one comment is that 'you could buy a really stellar PC for less' is misleading when later in the review a Dell (admittedly with a touchscreen) is stated as coming out that is the same price and a similar spec.

To intimate that performance is lacking, but then show performance across the board being excellent is misleading. Ditto 'you do pay for upgrades though'.. yes, you do. And? AND in the Verdict you state that 'it has enough grunt for most users'.

So why go so hard on the iMac? (And no, im not a fanboy, just think this review is poor)

Ed

January 15, 2013, 11:25 am

HDMI is possible with a minidisplay port to HDMI cable;

- "...connecting up a telly or extra monitor requires an extra adapter"

the peripherals are the default choice when ordering, but a trackpad and a large USB keyboard are both available;

- I did actually mean to make that point. Will amend.

it can be used as an extra monitor via Thunderbolt;

- Apologies, you are correct here, though the solution is a little clunky given there are no controls to switch inputs or display style. I'll take a second look at this to see exactly what devices do work in this way and amend accordingly.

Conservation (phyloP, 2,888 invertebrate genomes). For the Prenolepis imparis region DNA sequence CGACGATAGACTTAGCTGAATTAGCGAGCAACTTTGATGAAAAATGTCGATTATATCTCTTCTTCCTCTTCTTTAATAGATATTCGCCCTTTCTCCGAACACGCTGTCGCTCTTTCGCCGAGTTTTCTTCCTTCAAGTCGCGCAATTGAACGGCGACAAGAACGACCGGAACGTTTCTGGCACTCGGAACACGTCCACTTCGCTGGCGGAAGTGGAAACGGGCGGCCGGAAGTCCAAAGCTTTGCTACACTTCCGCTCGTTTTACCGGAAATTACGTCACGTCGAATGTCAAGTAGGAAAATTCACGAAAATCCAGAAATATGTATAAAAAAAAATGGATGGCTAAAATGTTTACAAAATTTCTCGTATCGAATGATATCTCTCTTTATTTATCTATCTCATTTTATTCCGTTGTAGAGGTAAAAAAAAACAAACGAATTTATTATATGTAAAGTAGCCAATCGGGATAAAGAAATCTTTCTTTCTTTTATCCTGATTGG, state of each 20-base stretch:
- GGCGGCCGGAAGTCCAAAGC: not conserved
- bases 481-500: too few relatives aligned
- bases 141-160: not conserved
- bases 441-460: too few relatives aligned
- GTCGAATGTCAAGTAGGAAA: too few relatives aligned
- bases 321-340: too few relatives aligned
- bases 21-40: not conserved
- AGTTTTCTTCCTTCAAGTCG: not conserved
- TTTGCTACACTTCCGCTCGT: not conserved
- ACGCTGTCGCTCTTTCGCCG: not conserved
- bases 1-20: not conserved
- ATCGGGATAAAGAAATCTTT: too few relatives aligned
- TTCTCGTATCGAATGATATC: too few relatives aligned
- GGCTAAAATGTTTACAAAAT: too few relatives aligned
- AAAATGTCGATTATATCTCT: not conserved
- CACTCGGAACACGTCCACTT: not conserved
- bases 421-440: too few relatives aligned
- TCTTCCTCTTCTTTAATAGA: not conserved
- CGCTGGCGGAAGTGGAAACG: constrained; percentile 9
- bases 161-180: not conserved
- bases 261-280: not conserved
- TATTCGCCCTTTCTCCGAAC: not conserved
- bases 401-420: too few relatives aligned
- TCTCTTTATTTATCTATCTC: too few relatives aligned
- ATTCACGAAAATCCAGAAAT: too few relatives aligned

TV tuners are available for the mac (and will work with this);

- The TV Tuner was an example. I could have said Sky box or Virgin Media box or Tivo or... The point was about the lack of connectivity, not accessories.

no retina complaint is silly - the resolution would need to be over 5000 pixels (?) and would you be able to tell the difference at a normal seated distance vs a phone or ipad which is usually a lot closer to the user (ditto macbook);

- Retina iPad's silly, Retina Macbook's silly... I don't know how you use your PC but generally I find a laptop and desktop monitor are about equidistant from me when sat at a desk.

one comment is that 'you could buy a really stellar PC for less' is misleading when later in the review a Dell (admittedly with a touchscreen) is stated as coming out that is the same price and a similar spec.

- Perhaps I should have been more specific, though I thought the point reasonably clear. I meant a PC in the broadest sense - i.e. a normal desktop with seperate monitor.

To intimate that performance is lacking, but then show performance across the board being excellent is misleading. Ditto 'you do pay for upgrades though'.. yes, you do. And? AND in the Verdict you state that 'it has enough grunt for most users'.

- When do I intimate performance is lacking? I say power users and hardcore gamers will find fault because, for all this machine's power, it still can't rival a Macpro or a full size desktop PC.